Continued turmoil at South African metals mines

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1,500 workers strike, tear gas fired and new body found.

Three South African mines ground to a halt yesterday as more strikes broke out among workers and another body has been found in Marikana with deep cuts to the back of the neck.

A report in The Guardian claims that a new spate of what it terms wildcat strikes stopped production at the Lonmin platinum mine in Marikana, Gold Fields’ KDC gold mine near Carletonville and Anglo American’s platinum mine.

Reports claim that strikes at Lonmin are showing no signs of abating, with the company reporting that only 1.8% of its staff are working, that 1,500 workers waving sticks entered into a stand-off with Anglo American’s Bathopele shaft with police and security guards fired teargas at strikers at Gold Fields where 85% of the workforce stopped work.

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At Anglo American’s mine the thousand of striking miners streamed into a sports stadium at the company’s Rustenburg complex where shuttered entrances to mine shafts were guarded by security men after operations were halted over safety fears. The miners claim they have handed Anglo American Platinum a list of demands and are holding a rally in the hope they will get a response from its management. Anglo American Platinum has denied its employees are on strike.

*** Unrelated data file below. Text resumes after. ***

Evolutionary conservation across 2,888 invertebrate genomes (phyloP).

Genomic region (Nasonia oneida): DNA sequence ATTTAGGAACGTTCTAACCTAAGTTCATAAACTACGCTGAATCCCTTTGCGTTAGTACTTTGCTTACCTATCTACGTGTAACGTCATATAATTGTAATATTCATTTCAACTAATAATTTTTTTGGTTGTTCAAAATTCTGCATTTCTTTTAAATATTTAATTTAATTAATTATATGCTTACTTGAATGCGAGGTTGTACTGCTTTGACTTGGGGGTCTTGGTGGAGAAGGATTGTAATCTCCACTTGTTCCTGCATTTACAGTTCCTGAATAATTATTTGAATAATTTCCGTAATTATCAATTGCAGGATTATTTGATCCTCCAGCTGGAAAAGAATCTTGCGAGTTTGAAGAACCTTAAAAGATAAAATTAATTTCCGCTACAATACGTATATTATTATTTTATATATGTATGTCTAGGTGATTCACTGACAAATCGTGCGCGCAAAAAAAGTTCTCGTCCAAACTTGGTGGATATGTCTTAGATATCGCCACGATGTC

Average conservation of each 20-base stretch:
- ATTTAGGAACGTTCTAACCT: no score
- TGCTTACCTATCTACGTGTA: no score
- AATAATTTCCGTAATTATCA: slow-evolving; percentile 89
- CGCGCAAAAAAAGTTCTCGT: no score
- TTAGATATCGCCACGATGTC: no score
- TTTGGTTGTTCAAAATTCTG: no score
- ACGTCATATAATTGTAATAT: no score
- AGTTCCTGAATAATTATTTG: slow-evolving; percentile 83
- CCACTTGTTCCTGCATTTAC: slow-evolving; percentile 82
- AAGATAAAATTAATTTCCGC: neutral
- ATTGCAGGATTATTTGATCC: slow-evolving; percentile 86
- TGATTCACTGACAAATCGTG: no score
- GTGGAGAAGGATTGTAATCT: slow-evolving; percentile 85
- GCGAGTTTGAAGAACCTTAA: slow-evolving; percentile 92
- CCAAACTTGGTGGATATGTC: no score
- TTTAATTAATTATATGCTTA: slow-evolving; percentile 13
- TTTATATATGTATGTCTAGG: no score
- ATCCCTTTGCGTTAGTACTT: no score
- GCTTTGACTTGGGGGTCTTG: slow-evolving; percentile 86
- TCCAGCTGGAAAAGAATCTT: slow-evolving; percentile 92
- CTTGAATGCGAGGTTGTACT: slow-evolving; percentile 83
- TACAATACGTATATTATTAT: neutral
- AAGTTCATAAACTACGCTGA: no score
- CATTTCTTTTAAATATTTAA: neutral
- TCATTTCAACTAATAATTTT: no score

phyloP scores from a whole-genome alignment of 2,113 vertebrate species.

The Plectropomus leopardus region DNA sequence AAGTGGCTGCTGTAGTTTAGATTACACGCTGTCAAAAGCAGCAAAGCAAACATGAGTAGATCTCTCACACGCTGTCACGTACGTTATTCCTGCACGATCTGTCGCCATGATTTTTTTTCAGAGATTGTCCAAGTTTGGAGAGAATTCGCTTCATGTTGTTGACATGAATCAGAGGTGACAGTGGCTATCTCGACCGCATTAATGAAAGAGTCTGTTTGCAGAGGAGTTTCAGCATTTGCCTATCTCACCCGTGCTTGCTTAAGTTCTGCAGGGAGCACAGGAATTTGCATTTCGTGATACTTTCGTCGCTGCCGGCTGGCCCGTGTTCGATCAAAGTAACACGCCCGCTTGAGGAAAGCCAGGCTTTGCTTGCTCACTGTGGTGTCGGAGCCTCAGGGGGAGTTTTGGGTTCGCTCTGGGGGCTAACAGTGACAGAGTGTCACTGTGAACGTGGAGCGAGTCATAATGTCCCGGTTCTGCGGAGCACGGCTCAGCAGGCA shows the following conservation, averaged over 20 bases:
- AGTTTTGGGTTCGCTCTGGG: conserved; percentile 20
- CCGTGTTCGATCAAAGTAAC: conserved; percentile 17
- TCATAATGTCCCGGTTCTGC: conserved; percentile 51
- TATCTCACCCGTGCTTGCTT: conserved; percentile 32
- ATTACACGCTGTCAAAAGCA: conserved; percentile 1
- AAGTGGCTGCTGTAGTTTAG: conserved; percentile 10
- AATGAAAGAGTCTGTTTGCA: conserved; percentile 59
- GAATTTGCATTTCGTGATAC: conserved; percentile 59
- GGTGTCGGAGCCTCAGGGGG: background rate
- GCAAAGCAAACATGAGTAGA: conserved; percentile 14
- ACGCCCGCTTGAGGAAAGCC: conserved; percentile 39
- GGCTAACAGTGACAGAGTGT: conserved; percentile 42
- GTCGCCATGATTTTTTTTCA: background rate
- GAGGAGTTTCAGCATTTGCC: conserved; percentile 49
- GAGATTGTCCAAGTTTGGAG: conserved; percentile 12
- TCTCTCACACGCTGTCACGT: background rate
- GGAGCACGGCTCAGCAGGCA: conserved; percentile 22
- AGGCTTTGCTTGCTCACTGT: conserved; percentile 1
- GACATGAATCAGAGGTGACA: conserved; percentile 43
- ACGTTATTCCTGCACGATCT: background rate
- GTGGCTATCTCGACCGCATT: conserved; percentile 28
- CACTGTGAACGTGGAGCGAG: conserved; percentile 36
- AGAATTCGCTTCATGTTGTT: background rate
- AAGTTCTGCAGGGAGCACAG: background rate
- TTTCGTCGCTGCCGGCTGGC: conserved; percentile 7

The newspaper has said that the walkouts have been sparked by the earlier police massacre with the flames being fanned by former youth leader Julius Malema who has been accused of using the situation to revive his career after being expelled from the African National Congress earlier this year.

Meanwhile a body was discovered near the site in Marikana where the strikes have been taking place. The body is as yet unidentified but has deep cuts to the back of the neck.

The violent uprising began last month at Marikana when striking turned to violenence and led to the deaths of 44 people.

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